The activist’s response to Ruth was, They can’t keep us away from here.  We have a right to be out there on public property.  This did not sit well with my mom as she was once a small business owner that understands how damaging a demonstration in front of a store can be.  She politely told the activist that it was inappropriate for her to be at the gate when the farm didn’t want her there, and that handing out ‘yes’ literature was giving customers the misleading idea that the farm supports something they may not support at all.

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Most importantly, this activist chose to not leave when a business asked.  Where’s the aloha?  I couldn’t have been the only person to assume that this individual was with the farm.  She stood two feet from the only entrance, how could anyone assume otherwise?  I almost left without a purchase.  Thanks to my feisty mom and an impromptu conversation about kabocha, I found out my money would be well spent at this farm stand.  We left with 6 pumpkins, a bag of green beans, and… one perfect kabocha.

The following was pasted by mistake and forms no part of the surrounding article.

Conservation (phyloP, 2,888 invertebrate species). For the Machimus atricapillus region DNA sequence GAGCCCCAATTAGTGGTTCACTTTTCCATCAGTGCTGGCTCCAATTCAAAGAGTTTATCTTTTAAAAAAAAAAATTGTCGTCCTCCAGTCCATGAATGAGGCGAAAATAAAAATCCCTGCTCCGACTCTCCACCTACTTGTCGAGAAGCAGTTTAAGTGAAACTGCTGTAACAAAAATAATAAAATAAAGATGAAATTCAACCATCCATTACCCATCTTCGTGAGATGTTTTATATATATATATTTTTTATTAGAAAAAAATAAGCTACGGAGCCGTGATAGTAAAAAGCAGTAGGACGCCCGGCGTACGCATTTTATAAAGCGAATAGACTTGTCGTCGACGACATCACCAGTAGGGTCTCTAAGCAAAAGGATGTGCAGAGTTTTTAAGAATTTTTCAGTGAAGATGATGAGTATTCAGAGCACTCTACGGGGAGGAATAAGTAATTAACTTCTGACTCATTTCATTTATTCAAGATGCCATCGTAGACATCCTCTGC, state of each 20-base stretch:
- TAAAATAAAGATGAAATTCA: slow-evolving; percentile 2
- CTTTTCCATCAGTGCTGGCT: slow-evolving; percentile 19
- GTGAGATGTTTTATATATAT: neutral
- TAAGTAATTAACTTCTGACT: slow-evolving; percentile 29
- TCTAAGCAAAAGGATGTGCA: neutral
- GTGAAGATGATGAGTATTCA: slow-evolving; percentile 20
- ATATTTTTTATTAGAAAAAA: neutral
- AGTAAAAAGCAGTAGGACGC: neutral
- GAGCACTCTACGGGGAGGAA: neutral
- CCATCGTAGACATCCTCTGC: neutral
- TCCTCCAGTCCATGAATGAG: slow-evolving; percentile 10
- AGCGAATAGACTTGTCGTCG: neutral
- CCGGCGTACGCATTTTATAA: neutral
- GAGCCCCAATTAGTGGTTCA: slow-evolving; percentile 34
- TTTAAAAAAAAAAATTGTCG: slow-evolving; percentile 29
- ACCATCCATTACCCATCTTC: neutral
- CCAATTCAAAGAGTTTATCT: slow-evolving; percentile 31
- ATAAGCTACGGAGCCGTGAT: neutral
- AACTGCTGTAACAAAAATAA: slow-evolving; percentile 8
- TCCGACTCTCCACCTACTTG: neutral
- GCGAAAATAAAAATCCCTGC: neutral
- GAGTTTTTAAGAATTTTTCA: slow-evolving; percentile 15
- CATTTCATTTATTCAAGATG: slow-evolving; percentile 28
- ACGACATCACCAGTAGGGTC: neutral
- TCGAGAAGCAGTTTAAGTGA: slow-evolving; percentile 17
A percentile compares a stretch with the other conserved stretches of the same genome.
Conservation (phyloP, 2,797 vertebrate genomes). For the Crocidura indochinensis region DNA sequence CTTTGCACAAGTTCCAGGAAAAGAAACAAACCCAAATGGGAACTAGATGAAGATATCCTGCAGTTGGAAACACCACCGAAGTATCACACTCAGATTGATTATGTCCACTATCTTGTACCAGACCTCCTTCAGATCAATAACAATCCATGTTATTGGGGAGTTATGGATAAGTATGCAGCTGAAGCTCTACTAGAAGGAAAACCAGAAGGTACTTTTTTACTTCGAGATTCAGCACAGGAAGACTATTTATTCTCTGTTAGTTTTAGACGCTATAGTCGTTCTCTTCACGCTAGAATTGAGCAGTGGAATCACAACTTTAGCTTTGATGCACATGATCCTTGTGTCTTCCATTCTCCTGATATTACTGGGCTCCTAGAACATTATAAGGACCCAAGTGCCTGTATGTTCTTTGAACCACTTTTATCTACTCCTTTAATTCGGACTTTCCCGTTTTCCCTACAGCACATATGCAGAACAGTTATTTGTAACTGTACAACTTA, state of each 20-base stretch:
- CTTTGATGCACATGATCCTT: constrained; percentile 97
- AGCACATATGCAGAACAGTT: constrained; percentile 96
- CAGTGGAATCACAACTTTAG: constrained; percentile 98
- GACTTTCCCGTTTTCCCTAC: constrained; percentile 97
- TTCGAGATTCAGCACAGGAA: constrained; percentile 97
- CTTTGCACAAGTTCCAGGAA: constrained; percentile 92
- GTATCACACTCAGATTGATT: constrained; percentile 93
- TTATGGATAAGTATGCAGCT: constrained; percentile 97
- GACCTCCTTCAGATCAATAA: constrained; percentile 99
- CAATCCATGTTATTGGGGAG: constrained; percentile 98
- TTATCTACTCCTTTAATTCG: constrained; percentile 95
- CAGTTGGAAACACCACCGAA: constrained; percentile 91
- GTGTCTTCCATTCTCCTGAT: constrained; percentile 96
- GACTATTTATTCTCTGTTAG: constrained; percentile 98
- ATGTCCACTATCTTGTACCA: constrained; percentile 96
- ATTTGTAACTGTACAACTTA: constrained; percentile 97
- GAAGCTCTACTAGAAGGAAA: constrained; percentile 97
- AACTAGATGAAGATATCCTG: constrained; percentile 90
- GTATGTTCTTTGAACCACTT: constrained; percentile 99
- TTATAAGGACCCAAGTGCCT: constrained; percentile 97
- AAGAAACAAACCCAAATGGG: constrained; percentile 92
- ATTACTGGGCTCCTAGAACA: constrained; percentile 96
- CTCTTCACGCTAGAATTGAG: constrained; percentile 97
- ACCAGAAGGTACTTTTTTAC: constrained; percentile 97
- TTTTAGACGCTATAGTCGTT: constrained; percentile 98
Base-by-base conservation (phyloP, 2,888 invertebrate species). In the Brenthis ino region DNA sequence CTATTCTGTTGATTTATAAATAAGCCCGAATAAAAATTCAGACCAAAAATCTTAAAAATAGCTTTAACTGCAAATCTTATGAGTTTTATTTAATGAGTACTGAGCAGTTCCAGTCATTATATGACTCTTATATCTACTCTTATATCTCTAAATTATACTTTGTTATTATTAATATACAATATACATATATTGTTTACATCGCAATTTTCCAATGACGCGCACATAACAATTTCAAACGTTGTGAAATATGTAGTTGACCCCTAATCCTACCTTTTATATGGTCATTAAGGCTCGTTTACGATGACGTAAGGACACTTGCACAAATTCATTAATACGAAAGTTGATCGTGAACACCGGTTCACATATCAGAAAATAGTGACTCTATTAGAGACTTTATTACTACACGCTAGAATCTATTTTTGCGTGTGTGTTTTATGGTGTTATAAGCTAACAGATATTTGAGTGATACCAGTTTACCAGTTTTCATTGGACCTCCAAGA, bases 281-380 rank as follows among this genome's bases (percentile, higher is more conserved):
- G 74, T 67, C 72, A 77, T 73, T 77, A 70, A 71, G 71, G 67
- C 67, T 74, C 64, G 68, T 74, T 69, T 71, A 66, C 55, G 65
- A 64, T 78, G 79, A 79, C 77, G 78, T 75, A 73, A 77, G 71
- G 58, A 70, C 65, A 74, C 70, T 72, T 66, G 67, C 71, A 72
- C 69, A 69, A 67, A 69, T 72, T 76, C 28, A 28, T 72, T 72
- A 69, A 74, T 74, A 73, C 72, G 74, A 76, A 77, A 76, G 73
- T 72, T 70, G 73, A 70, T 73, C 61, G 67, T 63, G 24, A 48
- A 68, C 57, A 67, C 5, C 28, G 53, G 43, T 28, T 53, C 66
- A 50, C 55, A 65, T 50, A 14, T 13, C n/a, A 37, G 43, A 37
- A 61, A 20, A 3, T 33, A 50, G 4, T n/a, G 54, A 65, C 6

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7 thoughts on “Kabocha and Aloha

  1. I visited kula farms over the weekend as well and the same concerns. My daughter noted a sign that stated that the supported all types of farming, organic and non-organic. That put my mind at ease. Its a great farm and they provide a nice destination for maui kids and kids at heart at Easter and Halloween. Kudos to kula farms.

  2. I love how you put this individual on blast for her passing out vote yes items, yet your doing the same thing, 2 wrongs dont make a right! You have made this business not so great for me after reading your post! Though you said keep politics out of a business? Does that rule only apply to one side?

    • Whitney, I did not pass out literature at this farm, in fact I didn’t even ask them if they are a “vote no”. I simply asked if the lady at the gate was with them. They were very clear about the fact that she was not. If I wanted to hand out vote no info, I would certainly ask permission of a business first and I would respect their wishes.